What's in a name? Teesside Airport is returning to its beginnings.

1939: Work begins on the most northerly of all Bomber Command airfields on flat farmland next to the Stockton & Darlington Railway. Locals nickname it RAF Goosepool, after a nearby farm, but as the house of Middleton St George Farm stands derelict beside the runway, it gets a different official name

1941, January: The airfield opens, and the first Whitley bombers of the RAF’s 78 Squadron arrive in April

1942, October: The Royal Canadian Air Force arrives, and remains throughout the war, creating heroes of VC winner Andrew Mynarski and William McMullen

1945, June 2: The last raid is flown before the Canadians go home. Since 1941, 279 bombers have been lost, and 1,255 aircrew have been killed. A further 325 groundcrew have also died during the war, taking total casualties to 1,580. The airport becomes an RAF navigation and flying training school, with 608 (North Riding) Auxiliary Squadron also based there

1957: Runway extended to 7,516ft, or 1.42 miles (Newcastle’s runway is 7,614ft long)

1964, April 18: The day after the RAF leaves MSG having sold it to the district and county councils of the area for £314,000, the first civilian flight – Mercury Airlines to Manchester – takes off from the renamed Tees-side Airport (the hyphen hangs around in the middle of the name for many years; the word “international” is soon added, although for a brief period, the word “world” also appears in the middle underneath a picture of a globe)

1966, July: The councils spend £200,000 turning the officers’ mess into the St George Hotel, which is rushed into use so that the North Korean football team, playing their World Cup games at Ayresome Park, can stay there

1966, November 1: The councils spend £195,000 re-equipping the airport and a further £412,000 building the passenger terminal, which Princess Margarethe of Sweden opens. It is designed to handle 350,000 passengers a year at a rate of 375-an-hour

1969, November: After a long campaign led by The Northern Echo, a scheduled service to Heathrow by British Midland begins – originally, the aviation authorities wanted the route to go to an airport named “London Luton”. The Heathrow service lasts until 2009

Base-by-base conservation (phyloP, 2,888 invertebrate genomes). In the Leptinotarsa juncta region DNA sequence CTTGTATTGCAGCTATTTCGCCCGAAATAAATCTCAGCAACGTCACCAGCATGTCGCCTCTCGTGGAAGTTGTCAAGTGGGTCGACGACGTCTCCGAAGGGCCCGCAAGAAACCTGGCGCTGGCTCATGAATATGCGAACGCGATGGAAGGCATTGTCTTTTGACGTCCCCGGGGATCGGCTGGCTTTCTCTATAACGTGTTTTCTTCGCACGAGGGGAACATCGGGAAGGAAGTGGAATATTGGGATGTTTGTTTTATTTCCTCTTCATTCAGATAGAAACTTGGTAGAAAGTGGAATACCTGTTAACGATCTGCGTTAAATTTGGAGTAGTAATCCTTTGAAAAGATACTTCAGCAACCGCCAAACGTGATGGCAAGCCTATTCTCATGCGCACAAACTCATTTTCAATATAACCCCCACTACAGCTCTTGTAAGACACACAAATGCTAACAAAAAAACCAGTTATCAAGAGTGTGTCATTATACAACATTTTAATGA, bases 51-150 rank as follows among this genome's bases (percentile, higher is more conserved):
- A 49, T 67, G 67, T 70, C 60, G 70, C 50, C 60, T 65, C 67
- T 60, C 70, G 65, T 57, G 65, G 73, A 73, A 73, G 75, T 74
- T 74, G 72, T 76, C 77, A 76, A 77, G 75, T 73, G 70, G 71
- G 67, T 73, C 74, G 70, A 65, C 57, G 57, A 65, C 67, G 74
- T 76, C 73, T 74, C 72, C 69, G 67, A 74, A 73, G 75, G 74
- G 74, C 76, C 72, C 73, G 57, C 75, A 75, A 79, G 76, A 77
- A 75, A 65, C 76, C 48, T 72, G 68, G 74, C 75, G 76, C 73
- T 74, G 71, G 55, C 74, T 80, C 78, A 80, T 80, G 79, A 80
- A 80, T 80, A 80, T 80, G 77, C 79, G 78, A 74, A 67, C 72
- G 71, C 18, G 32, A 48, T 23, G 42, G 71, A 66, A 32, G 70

2002: Peel Airports takes a 75 per cent stake in the airport, pledging to invest £20m

2004, September 21: The name is changed to Durham Tees Valley Airport

2006: The airport’s best year ever, with 917,963 passengers

2010: With the financial crash reducing the numbers using the airport to 224,673, Peel is temporarily taken over by Vancouver Airports which introduces a £6 passenger levy and puts the airport up for sale

2017: The airport, now 89 per cent owned by Peel, has its worst year, with 130,911 passengers

2018, December 4: Tees Valley mayor Ben Houchen announces a £40m deal to buy out Peel. Because the airport has never been fully developed over the decades, he has taken into public hands what is possibly the most original surviving Second World War airfield in the country. It is said – and we would love to know if there is any truth in this – that on the south side where the bombers used to stand, there are still roses bushes planted and tended by the aircrew. It is also said that there are unusual Alpine plants growing there. Apparently the aircraft collected the seeds, which may have been thrown into the atmosphere by their exploding bombs, on their missions, and when they were hosed down after touchdown, the seeds were washed out.